To discuss where unemployment is going, we need to see where it’s been. In January of 2008, unemployment stood at a pretty representational 4.9%. We’ve had 5% unemployment many times before and it is not what we would like but it is not uncommon. Then unemployment began to rise and by the end of the year it had grown by 2.6%. It was accelerating and before it could be slowed down, it dropped off another 1.9% by June 2009. That has leveled off a little at 9.5%, double what it was in late 2007. The crash came in late 2008 and when it did, jobs began to drop at a rate of 600,000 per month.
If you can imagine that a large manufacturing plant might have 5,000 jobs, and if you think, for example, that we lost 467,000 jobs in June 2009, you can see the extent of the problem. On the other hand, job losses were into the 600,000 range and dropped substantial in April and May, with May being something like 345,000. So the average over a quarter may indicate that we are slowing unemployment. In actual numbers, we had about 7 million unemployed at the beginning of 2008. We lost about 3.5 million in 2008, with a big percentage coming in the last three months of the year (700,000 in December alone) and then it continued into 2009, only slowing in April but still dropping. So we now have 14 million unemployed and it will probably be 15 million before the year is out. So the unemployment prospects are for more, but a gradually declining number of unemployed by the end of 2009.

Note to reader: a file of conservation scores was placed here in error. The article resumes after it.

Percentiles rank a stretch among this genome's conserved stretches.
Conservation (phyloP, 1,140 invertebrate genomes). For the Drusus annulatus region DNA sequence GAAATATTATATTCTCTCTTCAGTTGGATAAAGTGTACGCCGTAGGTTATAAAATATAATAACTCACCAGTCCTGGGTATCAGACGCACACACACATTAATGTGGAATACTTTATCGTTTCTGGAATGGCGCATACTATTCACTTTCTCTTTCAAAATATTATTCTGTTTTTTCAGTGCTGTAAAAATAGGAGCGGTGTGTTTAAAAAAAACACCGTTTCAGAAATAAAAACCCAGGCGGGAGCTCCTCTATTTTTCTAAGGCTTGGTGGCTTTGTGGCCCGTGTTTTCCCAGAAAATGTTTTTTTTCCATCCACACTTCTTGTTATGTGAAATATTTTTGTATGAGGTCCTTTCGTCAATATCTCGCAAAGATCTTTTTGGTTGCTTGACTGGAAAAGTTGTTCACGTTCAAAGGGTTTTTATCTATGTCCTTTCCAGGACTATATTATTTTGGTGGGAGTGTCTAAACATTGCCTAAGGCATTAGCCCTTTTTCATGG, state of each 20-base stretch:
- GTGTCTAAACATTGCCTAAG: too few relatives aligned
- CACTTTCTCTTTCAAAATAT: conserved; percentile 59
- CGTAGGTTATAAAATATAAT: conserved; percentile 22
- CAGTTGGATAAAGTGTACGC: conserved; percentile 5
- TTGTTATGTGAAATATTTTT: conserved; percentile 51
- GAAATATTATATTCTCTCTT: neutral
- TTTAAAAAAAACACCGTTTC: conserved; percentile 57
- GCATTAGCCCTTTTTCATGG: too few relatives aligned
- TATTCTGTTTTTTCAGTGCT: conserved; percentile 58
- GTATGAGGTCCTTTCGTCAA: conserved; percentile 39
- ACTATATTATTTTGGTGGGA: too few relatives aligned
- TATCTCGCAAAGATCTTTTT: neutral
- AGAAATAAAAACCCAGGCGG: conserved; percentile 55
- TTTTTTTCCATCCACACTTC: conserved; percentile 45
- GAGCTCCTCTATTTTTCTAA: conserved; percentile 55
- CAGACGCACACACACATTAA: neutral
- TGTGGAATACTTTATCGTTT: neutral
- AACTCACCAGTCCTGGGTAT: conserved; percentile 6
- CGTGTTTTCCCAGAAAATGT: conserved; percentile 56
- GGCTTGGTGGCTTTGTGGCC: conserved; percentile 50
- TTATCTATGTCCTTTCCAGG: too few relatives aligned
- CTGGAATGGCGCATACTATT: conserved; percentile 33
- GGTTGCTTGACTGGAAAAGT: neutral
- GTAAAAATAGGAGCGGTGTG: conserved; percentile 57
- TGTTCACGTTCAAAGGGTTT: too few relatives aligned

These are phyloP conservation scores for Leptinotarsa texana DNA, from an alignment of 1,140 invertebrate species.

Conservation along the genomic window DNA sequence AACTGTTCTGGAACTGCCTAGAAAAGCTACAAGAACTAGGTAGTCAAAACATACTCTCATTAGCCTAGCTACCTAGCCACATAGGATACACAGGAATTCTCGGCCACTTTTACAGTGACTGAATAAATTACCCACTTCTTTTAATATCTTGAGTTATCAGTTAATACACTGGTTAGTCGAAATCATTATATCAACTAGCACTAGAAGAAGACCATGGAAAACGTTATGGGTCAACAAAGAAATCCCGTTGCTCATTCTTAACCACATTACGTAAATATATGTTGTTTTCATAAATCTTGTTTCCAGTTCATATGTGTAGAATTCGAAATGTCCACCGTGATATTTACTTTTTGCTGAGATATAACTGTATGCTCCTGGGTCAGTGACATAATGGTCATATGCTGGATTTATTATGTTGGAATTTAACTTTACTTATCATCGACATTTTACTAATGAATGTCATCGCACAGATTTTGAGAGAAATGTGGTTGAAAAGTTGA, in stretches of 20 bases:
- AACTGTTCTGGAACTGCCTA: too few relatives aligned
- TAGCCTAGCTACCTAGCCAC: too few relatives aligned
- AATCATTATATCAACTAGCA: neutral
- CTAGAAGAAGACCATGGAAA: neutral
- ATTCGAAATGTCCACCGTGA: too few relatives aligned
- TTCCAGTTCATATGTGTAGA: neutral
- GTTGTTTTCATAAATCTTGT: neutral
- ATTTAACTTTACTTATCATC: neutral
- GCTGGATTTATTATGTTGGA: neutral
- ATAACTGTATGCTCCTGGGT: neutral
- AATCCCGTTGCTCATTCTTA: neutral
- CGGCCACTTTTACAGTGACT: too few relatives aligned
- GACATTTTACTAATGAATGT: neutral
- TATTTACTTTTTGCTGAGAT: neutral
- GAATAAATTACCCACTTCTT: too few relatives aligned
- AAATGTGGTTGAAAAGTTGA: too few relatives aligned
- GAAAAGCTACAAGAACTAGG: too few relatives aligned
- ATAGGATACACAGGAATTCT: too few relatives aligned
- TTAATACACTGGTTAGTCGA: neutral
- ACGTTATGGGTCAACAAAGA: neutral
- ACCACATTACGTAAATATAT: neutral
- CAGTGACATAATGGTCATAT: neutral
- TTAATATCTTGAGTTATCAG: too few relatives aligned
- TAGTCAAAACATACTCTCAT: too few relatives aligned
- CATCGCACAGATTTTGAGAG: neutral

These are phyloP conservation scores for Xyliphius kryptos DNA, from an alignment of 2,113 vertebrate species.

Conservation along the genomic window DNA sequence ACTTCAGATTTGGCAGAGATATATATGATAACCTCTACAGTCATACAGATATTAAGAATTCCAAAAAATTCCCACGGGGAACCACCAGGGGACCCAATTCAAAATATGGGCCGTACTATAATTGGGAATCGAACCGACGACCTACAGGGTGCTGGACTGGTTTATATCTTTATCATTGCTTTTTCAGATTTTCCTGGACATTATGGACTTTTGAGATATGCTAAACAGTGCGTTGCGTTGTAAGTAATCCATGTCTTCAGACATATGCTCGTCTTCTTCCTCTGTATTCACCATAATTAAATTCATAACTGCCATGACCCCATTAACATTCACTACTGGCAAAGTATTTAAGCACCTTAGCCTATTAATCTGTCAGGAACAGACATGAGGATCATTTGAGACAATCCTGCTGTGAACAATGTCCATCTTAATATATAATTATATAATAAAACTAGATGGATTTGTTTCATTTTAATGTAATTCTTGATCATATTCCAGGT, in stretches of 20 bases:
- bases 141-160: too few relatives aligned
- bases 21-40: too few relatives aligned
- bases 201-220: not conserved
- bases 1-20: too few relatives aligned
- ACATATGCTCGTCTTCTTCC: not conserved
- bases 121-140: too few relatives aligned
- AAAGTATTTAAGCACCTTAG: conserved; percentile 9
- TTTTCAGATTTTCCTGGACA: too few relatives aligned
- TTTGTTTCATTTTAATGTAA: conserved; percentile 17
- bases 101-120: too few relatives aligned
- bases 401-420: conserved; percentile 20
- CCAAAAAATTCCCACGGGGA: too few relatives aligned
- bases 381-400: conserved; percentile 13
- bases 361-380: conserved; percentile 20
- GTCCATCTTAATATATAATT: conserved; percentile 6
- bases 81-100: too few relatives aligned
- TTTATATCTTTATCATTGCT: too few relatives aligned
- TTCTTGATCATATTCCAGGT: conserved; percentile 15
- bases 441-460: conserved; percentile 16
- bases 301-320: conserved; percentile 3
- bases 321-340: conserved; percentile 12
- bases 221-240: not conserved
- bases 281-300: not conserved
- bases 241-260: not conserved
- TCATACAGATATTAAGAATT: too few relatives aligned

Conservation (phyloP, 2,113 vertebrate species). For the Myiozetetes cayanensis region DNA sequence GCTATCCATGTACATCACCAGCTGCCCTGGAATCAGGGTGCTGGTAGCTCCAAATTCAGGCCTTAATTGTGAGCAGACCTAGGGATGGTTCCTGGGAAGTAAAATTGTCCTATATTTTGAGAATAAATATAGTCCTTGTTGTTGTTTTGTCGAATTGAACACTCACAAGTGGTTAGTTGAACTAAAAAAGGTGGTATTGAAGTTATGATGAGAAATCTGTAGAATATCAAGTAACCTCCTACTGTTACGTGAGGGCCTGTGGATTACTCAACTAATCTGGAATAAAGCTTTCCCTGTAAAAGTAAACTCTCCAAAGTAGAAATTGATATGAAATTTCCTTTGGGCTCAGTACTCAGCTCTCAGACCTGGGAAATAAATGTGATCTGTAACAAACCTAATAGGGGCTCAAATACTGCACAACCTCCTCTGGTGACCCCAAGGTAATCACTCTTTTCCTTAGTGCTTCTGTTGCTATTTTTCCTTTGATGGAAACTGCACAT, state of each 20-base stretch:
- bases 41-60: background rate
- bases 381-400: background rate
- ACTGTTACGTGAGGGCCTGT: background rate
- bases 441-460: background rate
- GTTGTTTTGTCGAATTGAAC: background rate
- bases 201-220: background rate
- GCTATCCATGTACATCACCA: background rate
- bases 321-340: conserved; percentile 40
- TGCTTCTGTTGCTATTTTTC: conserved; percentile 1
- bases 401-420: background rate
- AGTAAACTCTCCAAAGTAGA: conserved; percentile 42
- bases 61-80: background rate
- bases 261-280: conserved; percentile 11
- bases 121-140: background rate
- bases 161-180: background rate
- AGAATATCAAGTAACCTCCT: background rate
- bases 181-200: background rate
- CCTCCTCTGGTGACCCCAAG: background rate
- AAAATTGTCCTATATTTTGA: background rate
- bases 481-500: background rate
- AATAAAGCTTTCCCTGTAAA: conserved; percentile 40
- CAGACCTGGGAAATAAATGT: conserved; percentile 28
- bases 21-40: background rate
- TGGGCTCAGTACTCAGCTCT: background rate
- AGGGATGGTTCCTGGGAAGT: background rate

Health Care Legislation
There is some good news in health care legislation. Despite Republican opposition and the $1.4 million per day being spent by health care interests to keep their average $14 million-per-year CEOs employed, a solid bill was passed out of the Health and Pensions committee in the Senate and two bills at least ready for vote in Congress. The Blue Dog Democrats seem to be coming on board with a public option as do more Senators, like Blanche Lincoln and Senator Jeff Bingaman from New Mexico. But some Senate offices have reported as high as 90% of calls coming from people NOT wanting a public option. When 76% of Americans say that they want a public option, this means that the Health Industry people are probably spending even more than $1.5 million a day. Eric Kantor, the diminutive and small-minded representative from some apparently backwoods part of Virginia has received $880,000 in campaign contributions since April from those who want to keep you from an affordable, accessible health care program.